A blog to give a voice to our concern about the continued erosion of our democratic processes not only within the House of Commons and within our electoral system but also throughout our society. Here you will find articles about the current problems within our parliamentary democracy, about actions both good and bad by our elected representatives, about possible solutions, opinions and debate about the state of democracy in Canada, and about our roles/responsibilities as democratic citizens. We invite your thoughtful and polite comments upon our posts and ask those who wish to post longer articles or share ideas on this subject to submit them for inclusion as a guest post.
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Sunday, February 16, 2020

This is how democracies die.

A recent post by fellow blogger Lorne stuck a cord with me and despite my reluctance to comment about ANYTHING in these days of total political mayhem both near and far I will attempt to make a rational commentary upon some of the points made.
Like Lorne “my disenchantment with the world and its politics has reached new depths.”, after 10 years of highlighting the dangers to our democracy by those who would circumvent the hard won protections that our largely unenforceable democratic norms that we take for granted I am tired of fighting! As with my fellow blogger “ I wonder if writing about this broken world is the best use of whatever time remains to me”, certainty I probably have a little less time than he to continue the fight both personal and democratically, but also like he I too am 'drawn to the flame”!
There is little doubt that the excessive retoric we hear about daily from a certain would be dictator south of the border does much to keep my blood pressure elevated, how anyone who watches the nightly news can remain calm and unaffected is beyond my comprehension. Much of the news from across our own country is no less troubling where fortunately our leader does not take to twitter with a kneejerk reaction to each little unwelcome bit of news (even if certain other would be leaders do).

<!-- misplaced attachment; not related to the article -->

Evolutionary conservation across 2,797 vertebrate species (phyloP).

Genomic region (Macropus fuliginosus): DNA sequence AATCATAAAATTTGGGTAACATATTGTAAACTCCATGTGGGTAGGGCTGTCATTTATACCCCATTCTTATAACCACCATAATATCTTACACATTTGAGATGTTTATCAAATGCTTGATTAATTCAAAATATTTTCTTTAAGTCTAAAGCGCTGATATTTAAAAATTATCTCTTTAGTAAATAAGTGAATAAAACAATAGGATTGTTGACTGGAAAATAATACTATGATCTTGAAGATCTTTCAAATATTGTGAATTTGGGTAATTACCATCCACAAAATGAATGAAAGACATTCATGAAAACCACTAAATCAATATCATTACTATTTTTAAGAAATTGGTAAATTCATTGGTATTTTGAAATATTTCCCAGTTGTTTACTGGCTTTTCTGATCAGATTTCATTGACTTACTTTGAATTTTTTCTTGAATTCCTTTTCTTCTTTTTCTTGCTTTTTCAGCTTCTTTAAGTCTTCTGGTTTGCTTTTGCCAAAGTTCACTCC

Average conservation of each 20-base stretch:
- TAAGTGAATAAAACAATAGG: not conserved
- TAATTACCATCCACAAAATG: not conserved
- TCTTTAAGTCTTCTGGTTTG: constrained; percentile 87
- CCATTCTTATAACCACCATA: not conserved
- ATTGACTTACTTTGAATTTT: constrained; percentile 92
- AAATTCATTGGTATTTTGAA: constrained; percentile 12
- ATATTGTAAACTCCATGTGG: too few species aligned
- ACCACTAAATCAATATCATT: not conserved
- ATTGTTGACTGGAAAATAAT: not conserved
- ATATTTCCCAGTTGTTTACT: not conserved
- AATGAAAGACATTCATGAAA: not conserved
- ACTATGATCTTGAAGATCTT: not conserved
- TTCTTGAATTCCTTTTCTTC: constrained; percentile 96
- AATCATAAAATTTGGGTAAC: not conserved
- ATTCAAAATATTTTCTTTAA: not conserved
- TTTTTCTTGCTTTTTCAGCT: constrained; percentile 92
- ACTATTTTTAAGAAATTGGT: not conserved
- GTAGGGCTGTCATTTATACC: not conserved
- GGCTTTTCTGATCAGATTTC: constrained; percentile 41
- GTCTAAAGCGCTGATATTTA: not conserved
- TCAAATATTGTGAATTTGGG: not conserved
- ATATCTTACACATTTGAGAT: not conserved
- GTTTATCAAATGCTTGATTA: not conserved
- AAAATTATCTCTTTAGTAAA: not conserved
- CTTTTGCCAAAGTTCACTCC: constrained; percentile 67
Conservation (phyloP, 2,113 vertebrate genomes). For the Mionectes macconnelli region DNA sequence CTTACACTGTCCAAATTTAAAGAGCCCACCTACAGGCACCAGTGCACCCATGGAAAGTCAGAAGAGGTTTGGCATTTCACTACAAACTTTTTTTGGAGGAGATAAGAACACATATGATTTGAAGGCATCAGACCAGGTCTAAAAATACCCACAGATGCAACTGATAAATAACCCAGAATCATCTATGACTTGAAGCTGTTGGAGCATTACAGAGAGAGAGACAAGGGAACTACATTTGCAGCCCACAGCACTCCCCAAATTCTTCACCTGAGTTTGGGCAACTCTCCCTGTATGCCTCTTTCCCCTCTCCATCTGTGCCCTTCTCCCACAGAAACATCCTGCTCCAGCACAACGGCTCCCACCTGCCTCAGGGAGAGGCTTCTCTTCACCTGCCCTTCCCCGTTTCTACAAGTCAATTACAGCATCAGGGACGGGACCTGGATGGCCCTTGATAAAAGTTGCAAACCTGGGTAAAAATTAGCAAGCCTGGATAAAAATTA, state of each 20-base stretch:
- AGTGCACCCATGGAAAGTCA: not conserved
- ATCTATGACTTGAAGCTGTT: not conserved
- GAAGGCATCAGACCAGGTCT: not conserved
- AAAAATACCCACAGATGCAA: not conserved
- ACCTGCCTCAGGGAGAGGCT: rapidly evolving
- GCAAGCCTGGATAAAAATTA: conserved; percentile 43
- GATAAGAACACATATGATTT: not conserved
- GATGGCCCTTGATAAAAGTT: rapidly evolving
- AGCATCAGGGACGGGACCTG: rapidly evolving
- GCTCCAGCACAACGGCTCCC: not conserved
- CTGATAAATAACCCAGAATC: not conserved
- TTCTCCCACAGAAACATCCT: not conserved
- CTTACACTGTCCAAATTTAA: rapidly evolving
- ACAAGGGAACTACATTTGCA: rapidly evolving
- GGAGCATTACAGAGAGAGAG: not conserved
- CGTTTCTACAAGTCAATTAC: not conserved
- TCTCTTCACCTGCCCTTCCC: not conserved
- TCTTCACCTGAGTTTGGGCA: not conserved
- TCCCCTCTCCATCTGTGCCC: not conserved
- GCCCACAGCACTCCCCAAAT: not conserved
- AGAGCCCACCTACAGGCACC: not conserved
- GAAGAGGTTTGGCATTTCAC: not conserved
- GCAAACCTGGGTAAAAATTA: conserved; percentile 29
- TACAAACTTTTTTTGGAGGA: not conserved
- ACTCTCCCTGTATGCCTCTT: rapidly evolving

In that regard that our PM has repeated said that our rule of law should be followed and the the various police forces and their provincial counterparts must be the ones at this point to try and deescalate the hijacking of our nations rail system is the correct approach. It is unfortunate that the blockade of national rail line by a few self identified 'native supporters' should have been permitted to last beyond a few hours and receive such news attention which is what the said individuals seem to more interested in rather than anything constructive.
To return to to the article referenced above the fear expressed was “Trump’s “retribution tour” shows he has indeed learned something from acquittal: “The lesson is he can do whatever he wants, whenever he wants.” and to ruturn to the title of this piece "...a president is fully above the law in the most dangerous kind of way. This is how democracies die.”
Exactly! But the question is becoming what price that democracy when a handful of non leaders (or for that matter a few individuals in powerful positions) can hold an entire country hostage by blocking a few rail lines without and real consequences. Democracy is a fragile thing and in protecting those who would use our tolerance to promote their 'right' to protest to abuse the 'rights' of others must be made aware that they diminish their own access to such activities.